In my neck of the woods, we’ve been having more snow than I’d care to have. Normally, this wouldn’t be such an issue, besides the massive delays and people in Honda Accords careening off the road. So I took a different route home to avoid that mess, past my old fraternity row and boy, was it glorious. People were skiing, sledding on mattresses and most of all, drinking cheap shitty beer while having a great time.
This got me thinking: I graduated five years ago. When did that happen?
I distinctly remember being a newly initiated brother. Some out-of-town alumni came in for a visit to relive the glory days. We all know the story, “They just come back to break things and bang college girls.” With actual money in their pockets, it made it much easier. They regale the brothers with stories of offices, jobs and promises of internships or “putting in a good word.” What struck me most, as many can attest, is the statement, “Enjoy it while you can because one day it’ll be over.”
It’s easy to stay in the here and now without giving a second thought to the future. Five years, ten years, 20 years? Hell, the next month could have been 1,000 years from then. At that time, the only thing I looked forward to was Thursday, the unofficial start of the weekend. What bars, which parties, which girls will be where, you know the drill. The seasons didn’t typically matter, except for the dreaded summer when everyone did their goodbyes, favorite brothers and friends graduated with a last hurrah and I spent three months lugging golf bags for people that make enough money to buy a helicopter with straight up cash.
Many times, when I go back and look at pictures of my past self, it seems like it never happened. It’s more like watching a movie where you know what happens; it seems like it wasn’t even my life. Maybe it’s because I grew up a bit, I am much less of an asshole, I drink less or I have more things to do than time to do them, but I feel like life began for me in postgrad college and that everything before was some sort of story in a faraway land, a book or a movie where I know the story but I can’t quite place where I know this person.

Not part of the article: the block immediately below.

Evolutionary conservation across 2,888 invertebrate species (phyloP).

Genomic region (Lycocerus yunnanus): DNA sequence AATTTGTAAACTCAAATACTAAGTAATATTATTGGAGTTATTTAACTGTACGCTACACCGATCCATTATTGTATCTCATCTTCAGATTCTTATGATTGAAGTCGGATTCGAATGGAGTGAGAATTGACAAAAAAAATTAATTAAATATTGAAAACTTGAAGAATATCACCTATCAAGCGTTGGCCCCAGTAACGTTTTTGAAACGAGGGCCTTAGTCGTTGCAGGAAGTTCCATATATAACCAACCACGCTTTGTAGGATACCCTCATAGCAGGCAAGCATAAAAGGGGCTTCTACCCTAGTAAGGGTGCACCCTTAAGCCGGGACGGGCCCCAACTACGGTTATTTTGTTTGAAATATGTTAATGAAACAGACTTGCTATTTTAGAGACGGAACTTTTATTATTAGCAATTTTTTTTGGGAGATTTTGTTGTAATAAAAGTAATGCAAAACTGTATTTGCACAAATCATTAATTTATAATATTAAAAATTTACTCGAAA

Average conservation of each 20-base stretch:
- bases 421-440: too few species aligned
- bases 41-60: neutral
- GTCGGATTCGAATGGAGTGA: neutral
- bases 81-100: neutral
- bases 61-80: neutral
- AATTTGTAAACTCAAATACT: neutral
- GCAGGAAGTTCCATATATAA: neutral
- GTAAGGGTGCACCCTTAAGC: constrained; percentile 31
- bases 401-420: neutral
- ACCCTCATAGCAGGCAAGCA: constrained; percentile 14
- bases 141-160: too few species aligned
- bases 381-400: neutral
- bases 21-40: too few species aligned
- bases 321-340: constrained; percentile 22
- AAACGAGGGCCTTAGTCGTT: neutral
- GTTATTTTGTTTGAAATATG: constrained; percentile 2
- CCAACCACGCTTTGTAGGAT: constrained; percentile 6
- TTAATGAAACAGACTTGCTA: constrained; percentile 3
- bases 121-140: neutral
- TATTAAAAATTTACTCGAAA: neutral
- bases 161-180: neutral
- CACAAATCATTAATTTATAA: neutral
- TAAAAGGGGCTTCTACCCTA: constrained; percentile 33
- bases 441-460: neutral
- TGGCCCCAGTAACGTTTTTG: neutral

I envy college students and really anyone that still enjoys the carefree lifestyle. Sure there are exceptions, but large in part, college was a giant meet and greet before the cruel world makes you pay the piper. All those beers you drank with fast metabolism have caught up with you and packed on a few pounds, the student loan offices don’t really care that you haven’t found a job yet and all those bills that come with the “freedom” of not having to live with 26 other dudes. Sometimes, I want to dig a hole in the ground and sleep for a few weeks because living for the weekend doesn’t really do it for me.
It is a humbling feeling knowing that I was fortunate enough to have so many great nights and wonderful memories. Remember as a freshman in high school, all the seniors looked like adults? As an upperclassman in college, the freshman looked like babies. Now, when I walk around campus or head to work, all the college kids look like babies. Seeing these kids walking to class, even when they play Frogger against my two tons of American steel SUV and jaywalk so I miss my light, it makes me yearn for a time that will never happen again. Even if I hit the Mega Millions and could do the Van Wilder route, there is nothing sadder than someone that doesn’t know their place.
Most of all, I envy those that don’t live where there is a large university, especially one where they went to college. It’s hard enough being constantly reminded that you aren’t really one of them. I remember thinking, “I’ll always be cool, and I won’t be the loser old dude.” I guess I was right, I don’t participate in Greek life, other than to go to meetings with the University for their latest Indiscretions so they don’t get kicked off campus. It’s a thankless job, as I’ve been told “I just don’t get it anymore” and when people tell me I’m “old” at 27, it makes me question my grip on reality.
I fully understand that all good things come to an end, don’t be sad it’s over smile because it happened and all that other shit. I’ll be honest, when St. Patrick’s Day rolls around with an unseasonably warm day, I’ll drive around remembering the great times I had, surrounded by scantily clad women, poor decisions and arson of couches. The one thing that’s always stuck with me when younger brothers or college students that challenge me to chug-offs (I don’t lose) in bars or those 18-year-old kids that think they are too cool for school (besides the fact I was raging while they still peed their bed) is: “What you are now, we once were; what we are now, you shall be.” .
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